Motor interference and facilitation arising from observed movement kinematics.

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Motor interference and facilitation arising from observed movement kinematics. / Hardwick, Robert; Edwards, MG.

In: The Quarterly Journal of Experimental Psychology, Vol. 65, No. 5, 01.05.2012, p. 840-7.

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@article{24cf180d19e64aea8435f6efe39c37e6,
title = "Motor interference and facilitation arising from observed movement kinematics.",
abstract = "Previous studies demonstrate that observing the movements of others can interfere with concurrent movement execution. This interference effect is attributed to incongruence between the observed and executed movements. The study presented here examined different aspects of observed and executed movement congruency. Participants attempted to trace straight lines in the air using one of two movement tasks while observing an experimenter perform movements varied by their task and spatial congruency. The data revealed that kinematic aspects of the observed movements were incorporated into the observer's own movements. Observing the same kinematics led to interference or facilitation effects depending on whether the direction of the observed movement was congruent or incongruent with the movement the participant performed. These data suggest that low-level properties of observed movements can modulate participant performance.",
author = "Robert Hardwick and MG Edwards",
year = "2012",
month = may,
day = "1",
doi = "10.1080/17470218.2012.672995",
language = "English",
volume = "65",
pages = "840--7",
journal = "The Quarterly Journal of Experimental Psychology",
issn = "1747-0218",
publisher = "Taylor & Francis",
number = "5",

}

RIS

TY - JOUR

T1 - Motor interference and facilitation arising from observed movement kinematics.

AU - Hardwick, Robert

AU - Edwards, MG

PY - 2012/5/1

Y1 - 2012/5/1

N2 - Previous studies demonstrate that observing the movements of others can interfere with concurrent movement execution. This interference effect is attributed to incongruence between the observed and executed movements. The study presented here examined different aspects of observed and executed movement congruency. Participants attempted to trace straight lines in the air using one of two movement tasks while observing an experimenter perform movements varied by their task and spatial congruency. The data revealed that kinematic aspects of the observed movements were incorporated into the observer's own movements. Observing the same kinematics led to interference or facilitation effects depending on whether the direction of the observed movement was congruent or incongruent with the movement the participant performed. These data suggest that low-level properties of observed movements can modulate participant performance.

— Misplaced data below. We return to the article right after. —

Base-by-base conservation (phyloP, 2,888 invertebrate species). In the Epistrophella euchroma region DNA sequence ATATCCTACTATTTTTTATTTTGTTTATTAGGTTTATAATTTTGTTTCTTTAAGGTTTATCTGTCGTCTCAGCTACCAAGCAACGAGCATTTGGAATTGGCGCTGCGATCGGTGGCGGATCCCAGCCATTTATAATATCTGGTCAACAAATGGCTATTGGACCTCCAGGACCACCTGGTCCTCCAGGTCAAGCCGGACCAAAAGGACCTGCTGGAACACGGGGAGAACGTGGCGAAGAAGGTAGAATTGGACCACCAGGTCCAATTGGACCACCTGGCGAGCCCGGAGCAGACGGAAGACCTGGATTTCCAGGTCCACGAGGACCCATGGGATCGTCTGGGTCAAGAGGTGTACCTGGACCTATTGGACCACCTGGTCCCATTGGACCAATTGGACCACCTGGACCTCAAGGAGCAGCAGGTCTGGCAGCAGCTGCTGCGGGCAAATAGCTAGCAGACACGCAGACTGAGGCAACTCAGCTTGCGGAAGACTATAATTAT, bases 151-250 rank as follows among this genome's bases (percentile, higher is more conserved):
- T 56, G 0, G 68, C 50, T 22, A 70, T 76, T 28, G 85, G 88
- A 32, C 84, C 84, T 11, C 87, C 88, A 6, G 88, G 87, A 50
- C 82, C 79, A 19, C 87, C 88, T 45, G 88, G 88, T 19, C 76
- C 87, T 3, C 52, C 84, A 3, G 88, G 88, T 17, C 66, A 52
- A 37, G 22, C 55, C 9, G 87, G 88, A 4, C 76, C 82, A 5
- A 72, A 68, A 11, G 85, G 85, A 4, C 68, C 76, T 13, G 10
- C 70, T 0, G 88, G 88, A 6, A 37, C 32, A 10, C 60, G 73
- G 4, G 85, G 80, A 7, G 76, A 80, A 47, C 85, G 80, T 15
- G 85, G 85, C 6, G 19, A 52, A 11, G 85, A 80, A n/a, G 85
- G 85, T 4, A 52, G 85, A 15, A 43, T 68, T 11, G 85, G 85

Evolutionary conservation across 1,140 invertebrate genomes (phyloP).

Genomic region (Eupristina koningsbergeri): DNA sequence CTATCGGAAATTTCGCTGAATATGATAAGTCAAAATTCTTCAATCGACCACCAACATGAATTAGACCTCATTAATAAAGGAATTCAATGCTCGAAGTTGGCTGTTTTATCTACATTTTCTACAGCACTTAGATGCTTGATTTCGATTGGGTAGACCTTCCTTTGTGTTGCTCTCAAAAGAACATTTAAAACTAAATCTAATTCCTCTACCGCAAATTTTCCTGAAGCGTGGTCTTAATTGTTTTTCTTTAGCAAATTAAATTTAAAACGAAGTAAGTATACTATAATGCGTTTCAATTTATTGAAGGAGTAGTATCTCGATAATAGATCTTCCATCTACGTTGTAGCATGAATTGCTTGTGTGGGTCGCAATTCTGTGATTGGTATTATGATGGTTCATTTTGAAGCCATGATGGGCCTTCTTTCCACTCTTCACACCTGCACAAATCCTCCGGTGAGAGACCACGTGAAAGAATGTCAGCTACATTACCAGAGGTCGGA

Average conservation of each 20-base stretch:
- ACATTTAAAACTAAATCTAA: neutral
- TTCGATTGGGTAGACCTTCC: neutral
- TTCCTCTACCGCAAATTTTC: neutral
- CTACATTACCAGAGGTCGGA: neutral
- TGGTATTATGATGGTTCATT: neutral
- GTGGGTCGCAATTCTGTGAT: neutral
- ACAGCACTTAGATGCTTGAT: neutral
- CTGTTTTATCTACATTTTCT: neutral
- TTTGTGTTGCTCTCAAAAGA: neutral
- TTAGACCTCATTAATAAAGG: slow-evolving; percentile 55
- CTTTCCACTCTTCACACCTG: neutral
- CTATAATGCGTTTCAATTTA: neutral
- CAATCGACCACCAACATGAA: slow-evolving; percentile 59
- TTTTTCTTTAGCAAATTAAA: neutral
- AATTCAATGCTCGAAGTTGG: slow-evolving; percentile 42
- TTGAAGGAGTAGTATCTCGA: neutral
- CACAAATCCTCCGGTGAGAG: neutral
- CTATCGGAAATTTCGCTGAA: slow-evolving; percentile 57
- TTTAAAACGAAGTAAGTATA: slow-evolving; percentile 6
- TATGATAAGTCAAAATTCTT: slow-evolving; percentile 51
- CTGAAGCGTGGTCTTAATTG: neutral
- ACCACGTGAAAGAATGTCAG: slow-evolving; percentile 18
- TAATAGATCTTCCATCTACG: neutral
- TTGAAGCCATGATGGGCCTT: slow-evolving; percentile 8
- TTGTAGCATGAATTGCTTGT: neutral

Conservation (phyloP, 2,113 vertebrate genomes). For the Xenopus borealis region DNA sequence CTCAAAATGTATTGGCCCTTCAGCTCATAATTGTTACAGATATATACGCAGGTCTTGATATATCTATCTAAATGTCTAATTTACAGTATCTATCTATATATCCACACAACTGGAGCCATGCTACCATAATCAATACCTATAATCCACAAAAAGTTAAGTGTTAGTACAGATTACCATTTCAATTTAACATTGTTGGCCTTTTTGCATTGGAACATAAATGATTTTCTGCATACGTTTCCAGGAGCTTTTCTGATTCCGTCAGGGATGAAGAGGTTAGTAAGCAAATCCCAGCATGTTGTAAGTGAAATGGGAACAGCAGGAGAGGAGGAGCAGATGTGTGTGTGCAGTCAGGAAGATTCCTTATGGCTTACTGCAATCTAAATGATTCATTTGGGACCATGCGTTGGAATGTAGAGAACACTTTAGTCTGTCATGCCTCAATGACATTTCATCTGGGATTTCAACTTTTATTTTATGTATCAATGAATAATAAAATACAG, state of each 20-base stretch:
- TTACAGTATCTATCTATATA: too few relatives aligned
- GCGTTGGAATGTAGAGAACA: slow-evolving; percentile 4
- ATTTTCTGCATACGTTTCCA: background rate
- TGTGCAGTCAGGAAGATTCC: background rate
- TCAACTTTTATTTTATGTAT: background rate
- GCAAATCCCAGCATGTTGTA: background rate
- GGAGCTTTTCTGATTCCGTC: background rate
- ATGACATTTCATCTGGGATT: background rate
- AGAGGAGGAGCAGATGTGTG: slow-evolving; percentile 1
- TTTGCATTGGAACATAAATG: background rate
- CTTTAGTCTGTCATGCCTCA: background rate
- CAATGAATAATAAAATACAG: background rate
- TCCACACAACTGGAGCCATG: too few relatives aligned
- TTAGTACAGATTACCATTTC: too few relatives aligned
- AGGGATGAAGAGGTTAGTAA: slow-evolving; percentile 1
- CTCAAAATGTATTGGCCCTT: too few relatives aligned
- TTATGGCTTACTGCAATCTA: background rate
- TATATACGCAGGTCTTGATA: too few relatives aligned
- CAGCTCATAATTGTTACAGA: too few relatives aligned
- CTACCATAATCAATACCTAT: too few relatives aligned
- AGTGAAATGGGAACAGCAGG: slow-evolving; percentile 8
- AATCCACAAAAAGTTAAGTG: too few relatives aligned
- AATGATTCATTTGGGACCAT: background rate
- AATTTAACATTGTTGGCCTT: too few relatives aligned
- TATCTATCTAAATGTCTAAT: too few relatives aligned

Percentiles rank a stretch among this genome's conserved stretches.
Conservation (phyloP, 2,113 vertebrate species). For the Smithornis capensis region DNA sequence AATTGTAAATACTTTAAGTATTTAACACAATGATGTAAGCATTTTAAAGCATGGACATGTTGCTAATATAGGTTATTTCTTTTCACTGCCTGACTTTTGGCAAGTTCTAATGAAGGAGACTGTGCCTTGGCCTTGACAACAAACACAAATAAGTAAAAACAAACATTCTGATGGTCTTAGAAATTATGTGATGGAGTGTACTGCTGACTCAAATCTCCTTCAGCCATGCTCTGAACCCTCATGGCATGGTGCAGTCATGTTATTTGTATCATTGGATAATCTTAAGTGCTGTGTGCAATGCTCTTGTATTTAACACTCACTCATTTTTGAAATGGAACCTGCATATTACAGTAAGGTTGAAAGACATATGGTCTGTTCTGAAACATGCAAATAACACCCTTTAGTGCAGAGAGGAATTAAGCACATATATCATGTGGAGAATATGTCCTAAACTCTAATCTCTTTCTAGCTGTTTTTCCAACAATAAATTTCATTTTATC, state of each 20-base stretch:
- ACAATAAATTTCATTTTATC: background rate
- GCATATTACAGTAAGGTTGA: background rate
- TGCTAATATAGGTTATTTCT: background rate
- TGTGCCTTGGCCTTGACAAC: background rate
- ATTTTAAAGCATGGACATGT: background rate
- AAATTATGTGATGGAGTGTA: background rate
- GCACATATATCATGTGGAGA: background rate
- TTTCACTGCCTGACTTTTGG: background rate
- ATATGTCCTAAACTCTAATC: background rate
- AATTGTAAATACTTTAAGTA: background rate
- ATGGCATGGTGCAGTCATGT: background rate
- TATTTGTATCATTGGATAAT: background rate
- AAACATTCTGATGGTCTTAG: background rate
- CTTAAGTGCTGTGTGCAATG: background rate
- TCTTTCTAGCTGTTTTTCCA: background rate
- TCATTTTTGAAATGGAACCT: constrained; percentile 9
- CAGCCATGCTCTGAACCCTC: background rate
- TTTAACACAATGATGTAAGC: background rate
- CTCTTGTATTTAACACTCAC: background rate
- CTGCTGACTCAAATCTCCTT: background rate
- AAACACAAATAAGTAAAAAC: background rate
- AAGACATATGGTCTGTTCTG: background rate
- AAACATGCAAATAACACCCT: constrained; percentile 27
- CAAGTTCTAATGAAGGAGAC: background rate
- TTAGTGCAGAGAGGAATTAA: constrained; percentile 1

AB - Previous studies demonstrate that observing the movements of others can interfere with concurrent movement execution. This interference effect is attributed to incongruence between the observed and executed movements. The study presented here examined different aspects of observed and executed movement congruency. Participants attempted to trace straight lines in the air using one of two movement tasks while observing an experimenter perform movements varied by their task and spatial congruency. The data revealed that kinematic aspects of the observed movements were incorporated into the observer's own movements. Observing the same kinematics led to interference or facilitation effects depending on whether the direction of the observed movement was congruent or incongruent with the movement the participant performed. These data suggest that low-level properties of observed movements can modulate participant performance.

U2 - 10.1080/17470218.2012.672995

DO - 10.1080/17470218.2012.672995

M3 - Article

C2 - 22489746

VL - 65

SP - 840

EP - 847

JO - The Quarterly Journal of Experimental Psychology

JF - The Quarterly Journal of Experimental Psychology

SN - 1747-0218

IS - 5

ER -